Gate: How did being Obama’s speechwriter influence the way you followed and interpreted news? Did you always have to think about events in relation to however you were going to translate them into the language of speeches?

Favreau: I follow news to know what the narrative is, to know what’s on reporters’ minds. People write many different stories, but there’s usually one theme or narrative out of any week. As a president, I don’t think you want to be reactive or responsive to every single narrative that comes out of the press, because they change with the weather, and with every hour. But at the same time, if you completely ignore what’s going on there, that’s the filter by which you can communicate to the American people, primarily. So you have to know what that is and be able to at least act like you’re aware.

Gate: Were you always nervous when you were reading the news that you’d have to sit down soon after and write something about it in the form of a speech? Did that train your mind to always have to be in that mode?

Favreau: Yeah, it does train your mind. Part of it is that this is something happening in the press; this is what everyone’s talking about on TV. I have to figure out how much we’re going to respond to that or not respond to it. It’s not my job alone; it’s the job of the communications director, the senior advisor. Everyone talks about it. The president makes decisions about this as well. But when it actually comes to the words and the lines, part of this is figuring out how exactly you’re going to shape it.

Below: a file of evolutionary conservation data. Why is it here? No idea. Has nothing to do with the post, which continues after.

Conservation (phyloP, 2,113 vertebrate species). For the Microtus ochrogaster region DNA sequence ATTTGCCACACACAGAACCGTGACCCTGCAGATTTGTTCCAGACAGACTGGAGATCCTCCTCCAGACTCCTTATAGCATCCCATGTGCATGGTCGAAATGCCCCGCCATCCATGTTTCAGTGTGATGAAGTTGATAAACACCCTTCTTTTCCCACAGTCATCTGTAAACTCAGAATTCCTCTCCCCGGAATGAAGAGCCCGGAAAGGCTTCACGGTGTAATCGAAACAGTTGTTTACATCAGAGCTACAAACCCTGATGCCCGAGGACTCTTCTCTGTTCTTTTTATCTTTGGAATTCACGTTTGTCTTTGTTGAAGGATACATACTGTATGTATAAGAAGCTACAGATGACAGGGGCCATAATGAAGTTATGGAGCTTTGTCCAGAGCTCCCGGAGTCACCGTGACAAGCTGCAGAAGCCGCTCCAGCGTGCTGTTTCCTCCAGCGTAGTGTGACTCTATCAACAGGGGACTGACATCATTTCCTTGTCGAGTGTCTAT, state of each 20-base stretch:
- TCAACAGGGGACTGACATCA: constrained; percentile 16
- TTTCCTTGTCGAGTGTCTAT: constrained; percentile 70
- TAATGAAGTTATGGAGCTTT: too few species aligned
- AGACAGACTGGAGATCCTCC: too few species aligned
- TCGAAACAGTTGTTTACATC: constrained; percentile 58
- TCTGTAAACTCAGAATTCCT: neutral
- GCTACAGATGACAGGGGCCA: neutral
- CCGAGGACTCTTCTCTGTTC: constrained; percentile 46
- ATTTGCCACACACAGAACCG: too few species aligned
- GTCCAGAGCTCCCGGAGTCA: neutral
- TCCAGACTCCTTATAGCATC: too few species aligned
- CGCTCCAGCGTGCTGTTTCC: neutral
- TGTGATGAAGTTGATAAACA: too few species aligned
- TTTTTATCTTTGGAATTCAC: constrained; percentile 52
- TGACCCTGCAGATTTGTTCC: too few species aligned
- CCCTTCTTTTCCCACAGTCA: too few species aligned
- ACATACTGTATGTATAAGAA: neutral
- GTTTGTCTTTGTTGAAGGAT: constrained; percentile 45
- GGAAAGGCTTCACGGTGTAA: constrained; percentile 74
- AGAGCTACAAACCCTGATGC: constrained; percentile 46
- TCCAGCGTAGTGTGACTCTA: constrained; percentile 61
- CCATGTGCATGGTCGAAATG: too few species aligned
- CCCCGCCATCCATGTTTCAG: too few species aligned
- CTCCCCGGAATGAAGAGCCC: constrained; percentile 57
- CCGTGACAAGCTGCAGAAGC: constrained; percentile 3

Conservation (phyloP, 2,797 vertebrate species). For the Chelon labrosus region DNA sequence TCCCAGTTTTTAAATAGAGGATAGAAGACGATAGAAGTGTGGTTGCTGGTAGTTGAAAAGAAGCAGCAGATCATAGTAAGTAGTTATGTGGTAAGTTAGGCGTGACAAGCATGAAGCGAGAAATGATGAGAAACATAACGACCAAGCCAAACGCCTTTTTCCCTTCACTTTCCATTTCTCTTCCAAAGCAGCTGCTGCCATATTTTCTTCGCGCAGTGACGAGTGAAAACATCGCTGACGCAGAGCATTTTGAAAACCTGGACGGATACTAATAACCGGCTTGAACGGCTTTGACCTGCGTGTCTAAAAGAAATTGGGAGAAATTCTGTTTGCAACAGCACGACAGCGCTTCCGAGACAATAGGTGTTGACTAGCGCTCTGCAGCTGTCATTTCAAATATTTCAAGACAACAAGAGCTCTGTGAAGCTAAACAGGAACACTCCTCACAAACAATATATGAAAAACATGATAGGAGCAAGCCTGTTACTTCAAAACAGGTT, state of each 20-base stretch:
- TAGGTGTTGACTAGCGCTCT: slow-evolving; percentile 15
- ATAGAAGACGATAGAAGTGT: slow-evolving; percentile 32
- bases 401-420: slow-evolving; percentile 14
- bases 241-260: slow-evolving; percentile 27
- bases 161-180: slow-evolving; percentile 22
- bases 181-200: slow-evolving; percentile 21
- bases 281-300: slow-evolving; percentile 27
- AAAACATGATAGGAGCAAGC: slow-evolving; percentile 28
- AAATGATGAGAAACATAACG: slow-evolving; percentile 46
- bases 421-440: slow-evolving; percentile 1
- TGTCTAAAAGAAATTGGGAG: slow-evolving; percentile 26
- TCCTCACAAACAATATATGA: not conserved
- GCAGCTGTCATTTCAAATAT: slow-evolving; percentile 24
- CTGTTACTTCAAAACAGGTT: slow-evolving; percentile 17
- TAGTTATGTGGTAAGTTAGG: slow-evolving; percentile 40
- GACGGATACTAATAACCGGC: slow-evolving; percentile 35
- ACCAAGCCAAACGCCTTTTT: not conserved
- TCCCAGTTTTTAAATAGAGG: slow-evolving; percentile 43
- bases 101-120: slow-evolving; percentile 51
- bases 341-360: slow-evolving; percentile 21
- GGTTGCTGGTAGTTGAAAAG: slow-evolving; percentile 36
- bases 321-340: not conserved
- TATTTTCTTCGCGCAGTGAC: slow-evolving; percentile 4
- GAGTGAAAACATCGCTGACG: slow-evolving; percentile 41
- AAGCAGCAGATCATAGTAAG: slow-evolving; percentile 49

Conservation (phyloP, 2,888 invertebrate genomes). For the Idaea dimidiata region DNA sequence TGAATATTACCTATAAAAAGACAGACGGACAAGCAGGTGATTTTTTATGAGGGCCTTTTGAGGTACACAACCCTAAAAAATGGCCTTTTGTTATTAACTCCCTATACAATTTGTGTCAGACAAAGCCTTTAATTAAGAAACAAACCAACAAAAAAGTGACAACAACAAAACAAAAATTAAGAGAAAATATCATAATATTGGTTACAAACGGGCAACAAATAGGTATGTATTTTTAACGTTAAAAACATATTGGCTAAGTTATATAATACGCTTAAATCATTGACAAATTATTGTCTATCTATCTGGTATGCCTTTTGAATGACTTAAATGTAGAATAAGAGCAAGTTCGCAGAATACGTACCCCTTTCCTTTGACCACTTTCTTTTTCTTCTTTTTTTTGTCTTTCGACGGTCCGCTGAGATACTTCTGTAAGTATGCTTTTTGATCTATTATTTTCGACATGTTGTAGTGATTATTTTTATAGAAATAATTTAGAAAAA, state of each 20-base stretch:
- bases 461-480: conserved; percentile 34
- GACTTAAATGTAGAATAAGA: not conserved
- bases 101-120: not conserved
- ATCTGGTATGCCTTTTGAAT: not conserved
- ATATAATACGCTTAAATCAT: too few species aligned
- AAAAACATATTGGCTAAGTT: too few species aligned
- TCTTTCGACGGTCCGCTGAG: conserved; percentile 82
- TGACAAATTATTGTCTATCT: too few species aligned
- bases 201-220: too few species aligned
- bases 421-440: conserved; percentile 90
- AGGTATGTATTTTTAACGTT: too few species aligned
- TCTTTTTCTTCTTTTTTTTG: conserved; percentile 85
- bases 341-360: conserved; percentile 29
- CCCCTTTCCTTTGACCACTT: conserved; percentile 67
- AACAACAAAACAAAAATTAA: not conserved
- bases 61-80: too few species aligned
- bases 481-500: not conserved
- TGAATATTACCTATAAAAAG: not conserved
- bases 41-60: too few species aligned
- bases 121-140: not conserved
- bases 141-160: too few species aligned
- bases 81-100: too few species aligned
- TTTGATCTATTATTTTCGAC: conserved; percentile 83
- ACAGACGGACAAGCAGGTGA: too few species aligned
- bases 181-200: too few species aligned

Gate: Is part of the fun as a speechwriter telling stories for someone else?

Favreau: I think most people are reluctant to talk about themselves, to make everything about themselves...As a speechwriter you can help the person you’re writing for bring out personal stories. When I got to the White House, he had this rich array of stories in Dreams From My Father and other places in his life, that when it made sense to put them in speeches about relevant topics in policy areas, I make sure to do that. It’s not just a political thing. I think you are a better storyteller when you draw from your own experiences.

Gate: You wrote a first draft of the Second Inaugural Address in a room in your parents’ house. Did you often feel a serious disconnect between the settings in which you wrote and the significance of what you wrote?

Favreau: I find that I do better if I have a lot of different places to go to. There’s very few times when I’ve sat in one place and drafted an entire speech. I can’t do that. I’ve been to many Starbucks. If I was writing a speech here, I’d write part of it in this office, then go back to my apartment, then try to find a coffee shop, then go outside by the lake. For me I have to go to as many different locations as possible.

Gate: What is President Obama like to work with? What is he like as a writer and editor in that personal of an environment?

Favreau: He’s easy to work with. We obviously write under incredibly high-pressure situations, which I’m always aware of, but he doesn’t necessarily make you aware of that. We were working on the Nobel Peace Prize speech right up until the last second, and Ben Rhodes and I were completely crazed and worried that we weren’t going to make it and thinking horrible thoughts. The President was just completely calm and collected, not worried, as if he had weeks and weeks. He calms you. You don’t expect the president to be calming. As a writer and editor, his edits always add the truth to the speech that’s been missing, that kernel of something that you wouldn’t hear a normal politician say. That’s what he always adds to speeches, substantively. Rhetorically, he has a great ear for rhythm and for really nice words and phrases and imagery that you wouldn’t normally put into a speech, that aren’t cliché, but bring the words on the paper to life.